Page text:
"Clean eating" has been around since the 1960s, but has been gaining popularity recently. Registered dietitian Michelle Dudash, author of "Clean Eating for Busy Families," explains how simple it is to follow. — Q: Could you explain what "clean eating" is?
A: Clean eating is the lifestyle of enjoying foods in their most natural and least processed state, including fruits and vegetables, whole grains, lean proteins, nuts and seeds, low-fat dairy and expeller-pressed oils. For example, instead of eating white bread, seek out sprouted wheat bread, which is a true whole grain. Clean eating to me also means opting for in-season foods -- not just produce, but seafood, too -- whenever possible.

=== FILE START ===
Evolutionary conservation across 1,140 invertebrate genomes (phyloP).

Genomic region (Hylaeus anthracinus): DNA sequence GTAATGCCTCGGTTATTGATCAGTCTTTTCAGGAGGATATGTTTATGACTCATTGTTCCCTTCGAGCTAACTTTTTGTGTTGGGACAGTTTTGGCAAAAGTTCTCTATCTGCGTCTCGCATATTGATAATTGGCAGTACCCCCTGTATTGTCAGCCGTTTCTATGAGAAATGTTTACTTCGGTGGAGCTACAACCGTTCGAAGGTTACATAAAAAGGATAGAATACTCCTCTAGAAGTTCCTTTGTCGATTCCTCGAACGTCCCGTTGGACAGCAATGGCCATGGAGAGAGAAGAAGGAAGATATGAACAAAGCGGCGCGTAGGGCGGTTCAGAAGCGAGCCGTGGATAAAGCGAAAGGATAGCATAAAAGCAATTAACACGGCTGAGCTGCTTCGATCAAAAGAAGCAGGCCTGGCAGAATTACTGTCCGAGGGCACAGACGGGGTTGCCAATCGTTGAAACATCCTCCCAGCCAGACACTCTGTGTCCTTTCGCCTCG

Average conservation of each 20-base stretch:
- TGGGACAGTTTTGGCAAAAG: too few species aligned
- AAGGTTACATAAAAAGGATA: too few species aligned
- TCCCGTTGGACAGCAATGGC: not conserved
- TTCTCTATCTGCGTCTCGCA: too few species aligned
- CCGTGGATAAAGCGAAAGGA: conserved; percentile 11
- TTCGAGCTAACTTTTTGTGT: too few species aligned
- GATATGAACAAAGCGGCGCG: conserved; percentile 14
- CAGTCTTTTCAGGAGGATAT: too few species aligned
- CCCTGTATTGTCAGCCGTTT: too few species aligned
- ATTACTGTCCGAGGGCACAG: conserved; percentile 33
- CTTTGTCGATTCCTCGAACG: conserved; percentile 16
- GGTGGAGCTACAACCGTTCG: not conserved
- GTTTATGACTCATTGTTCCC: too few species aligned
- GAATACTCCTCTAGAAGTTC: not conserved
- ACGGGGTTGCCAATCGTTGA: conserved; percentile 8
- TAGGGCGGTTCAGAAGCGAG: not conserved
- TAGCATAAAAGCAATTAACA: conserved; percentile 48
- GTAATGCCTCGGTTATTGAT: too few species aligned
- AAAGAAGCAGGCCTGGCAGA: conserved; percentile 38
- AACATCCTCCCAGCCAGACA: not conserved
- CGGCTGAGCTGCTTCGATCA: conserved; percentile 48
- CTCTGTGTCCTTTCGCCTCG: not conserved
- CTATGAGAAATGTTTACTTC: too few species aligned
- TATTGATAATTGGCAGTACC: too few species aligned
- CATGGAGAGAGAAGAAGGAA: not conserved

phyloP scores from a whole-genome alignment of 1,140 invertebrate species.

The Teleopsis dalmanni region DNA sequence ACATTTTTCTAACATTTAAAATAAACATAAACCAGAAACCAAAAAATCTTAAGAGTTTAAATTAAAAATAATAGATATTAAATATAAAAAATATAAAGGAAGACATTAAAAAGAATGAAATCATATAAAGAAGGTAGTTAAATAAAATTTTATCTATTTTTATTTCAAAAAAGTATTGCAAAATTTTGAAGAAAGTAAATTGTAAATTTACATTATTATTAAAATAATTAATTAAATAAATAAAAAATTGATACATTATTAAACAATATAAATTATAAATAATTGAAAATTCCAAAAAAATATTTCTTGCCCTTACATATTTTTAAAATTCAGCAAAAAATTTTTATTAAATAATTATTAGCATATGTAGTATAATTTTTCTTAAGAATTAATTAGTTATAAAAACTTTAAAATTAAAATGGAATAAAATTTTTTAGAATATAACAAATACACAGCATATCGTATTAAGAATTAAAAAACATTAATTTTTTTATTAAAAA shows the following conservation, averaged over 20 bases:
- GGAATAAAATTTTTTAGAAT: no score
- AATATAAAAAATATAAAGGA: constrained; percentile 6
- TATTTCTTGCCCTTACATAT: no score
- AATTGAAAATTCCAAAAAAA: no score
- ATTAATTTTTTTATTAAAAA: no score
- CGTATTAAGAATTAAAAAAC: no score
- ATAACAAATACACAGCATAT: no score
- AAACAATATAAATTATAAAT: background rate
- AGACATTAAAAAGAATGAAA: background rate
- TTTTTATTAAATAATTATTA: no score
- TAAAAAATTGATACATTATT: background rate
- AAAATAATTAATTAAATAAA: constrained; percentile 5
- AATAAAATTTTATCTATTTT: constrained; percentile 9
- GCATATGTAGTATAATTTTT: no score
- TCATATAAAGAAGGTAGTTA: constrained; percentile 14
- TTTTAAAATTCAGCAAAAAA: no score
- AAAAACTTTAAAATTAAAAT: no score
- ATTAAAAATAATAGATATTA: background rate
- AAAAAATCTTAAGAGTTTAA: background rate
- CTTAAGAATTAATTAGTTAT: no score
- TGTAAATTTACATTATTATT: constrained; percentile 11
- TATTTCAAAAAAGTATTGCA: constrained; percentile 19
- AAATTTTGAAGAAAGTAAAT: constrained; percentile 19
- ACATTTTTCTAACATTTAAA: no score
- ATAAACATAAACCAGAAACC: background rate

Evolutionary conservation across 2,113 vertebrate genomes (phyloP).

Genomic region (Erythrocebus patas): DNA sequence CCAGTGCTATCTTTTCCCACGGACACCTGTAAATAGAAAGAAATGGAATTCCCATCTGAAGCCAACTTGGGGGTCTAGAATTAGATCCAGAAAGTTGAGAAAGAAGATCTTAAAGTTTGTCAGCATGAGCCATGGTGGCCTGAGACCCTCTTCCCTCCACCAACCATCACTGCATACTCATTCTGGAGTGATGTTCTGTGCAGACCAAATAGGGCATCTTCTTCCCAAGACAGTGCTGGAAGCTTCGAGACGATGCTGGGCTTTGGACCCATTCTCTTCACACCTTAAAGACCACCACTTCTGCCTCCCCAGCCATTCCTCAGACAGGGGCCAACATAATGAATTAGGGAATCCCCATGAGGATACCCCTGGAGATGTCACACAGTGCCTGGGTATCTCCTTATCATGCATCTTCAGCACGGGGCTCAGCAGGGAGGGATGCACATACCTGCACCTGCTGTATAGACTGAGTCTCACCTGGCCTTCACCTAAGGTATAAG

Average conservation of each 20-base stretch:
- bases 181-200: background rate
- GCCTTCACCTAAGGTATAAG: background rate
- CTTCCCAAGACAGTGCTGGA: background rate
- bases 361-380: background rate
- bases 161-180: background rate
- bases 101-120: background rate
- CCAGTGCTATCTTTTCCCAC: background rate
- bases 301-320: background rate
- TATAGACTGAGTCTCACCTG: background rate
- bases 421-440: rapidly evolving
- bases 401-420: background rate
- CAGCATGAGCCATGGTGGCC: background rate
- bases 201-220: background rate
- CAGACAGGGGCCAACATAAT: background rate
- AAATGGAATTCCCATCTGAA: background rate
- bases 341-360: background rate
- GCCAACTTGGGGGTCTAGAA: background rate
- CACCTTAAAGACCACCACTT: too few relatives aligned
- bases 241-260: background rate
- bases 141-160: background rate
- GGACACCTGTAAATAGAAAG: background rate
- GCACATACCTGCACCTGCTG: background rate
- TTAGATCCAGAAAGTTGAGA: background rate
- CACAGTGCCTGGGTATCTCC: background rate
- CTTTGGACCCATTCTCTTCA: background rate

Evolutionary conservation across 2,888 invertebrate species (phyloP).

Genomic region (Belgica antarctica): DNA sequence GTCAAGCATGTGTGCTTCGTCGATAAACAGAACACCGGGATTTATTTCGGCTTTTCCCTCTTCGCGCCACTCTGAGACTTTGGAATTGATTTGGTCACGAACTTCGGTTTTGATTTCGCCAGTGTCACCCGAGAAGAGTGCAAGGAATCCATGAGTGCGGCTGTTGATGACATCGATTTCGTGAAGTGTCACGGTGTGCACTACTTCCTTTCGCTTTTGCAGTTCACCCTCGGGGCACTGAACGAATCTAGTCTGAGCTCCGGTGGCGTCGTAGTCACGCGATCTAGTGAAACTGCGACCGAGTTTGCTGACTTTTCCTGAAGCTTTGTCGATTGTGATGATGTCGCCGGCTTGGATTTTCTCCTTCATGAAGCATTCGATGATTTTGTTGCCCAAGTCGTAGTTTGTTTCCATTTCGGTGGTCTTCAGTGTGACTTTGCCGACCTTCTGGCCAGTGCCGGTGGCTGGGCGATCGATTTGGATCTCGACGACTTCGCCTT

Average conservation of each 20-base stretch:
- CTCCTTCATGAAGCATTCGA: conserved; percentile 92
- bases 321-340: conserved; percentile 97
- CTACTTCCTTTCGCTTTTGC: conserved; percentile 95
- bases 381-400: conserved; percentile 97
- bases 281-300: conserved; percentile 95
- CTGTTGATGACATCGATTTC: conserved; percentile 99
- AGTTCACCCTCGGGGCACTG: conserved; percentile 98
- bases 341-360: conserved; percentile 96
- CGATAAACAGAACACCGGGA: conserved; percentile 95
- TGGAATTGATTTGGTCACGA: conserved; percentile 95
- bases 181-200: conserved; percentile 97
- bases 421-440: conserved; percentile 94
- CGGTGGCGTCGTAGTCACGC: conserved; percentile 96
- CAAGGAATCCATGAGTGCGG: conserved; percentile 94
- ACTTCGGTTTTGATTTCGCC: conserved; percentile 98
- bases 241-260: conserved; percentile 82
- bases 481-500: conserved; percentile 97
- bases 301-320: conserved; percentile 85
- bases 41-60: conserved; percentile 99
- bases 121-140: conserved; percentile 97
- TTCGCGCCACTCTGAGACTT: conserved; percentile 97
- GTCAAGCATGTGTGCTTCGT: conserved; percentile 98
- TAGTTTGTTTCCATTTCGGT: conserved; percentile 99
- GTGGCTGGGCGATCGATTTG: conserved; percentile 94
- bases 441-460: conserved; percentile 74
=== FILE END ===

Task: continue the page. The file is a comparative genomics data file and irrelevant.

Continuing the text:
Q: So many foods marketed to kids are processed. How can you eliminate or minimize processed foods, and how can you tell which packaged foods are clean?
A: You must look past the healthy images on the front of the package and go straight to the ingredient label on the back. If you see sugar in any form (yes, even evaporated cane juice and brown-rice syrup) as the first ingredient, put it down. If it's a grain product like a bar or cereal, whole grains like oats or brown rice should be listed first. If you see more than a few ingredients you can't pronounce, it's probably been manipulated and is highly processed.
Q: What are some tips for parents to help them prepare healthful, wholesome meals in a flash?
A: For one thing, properly stock your kitchen. In the time it would take you to call in your takeout order, drive in traffic, wait in line and get back home, you could have prepared a fresh meal, provided that you had the needed supplies.
In addition, plan meals ahead and have a go-to-recipe arsenal; and make one-dish or make-ahead meals whenever possible.
Courtesy Toby Amidor on foodnetwork.com
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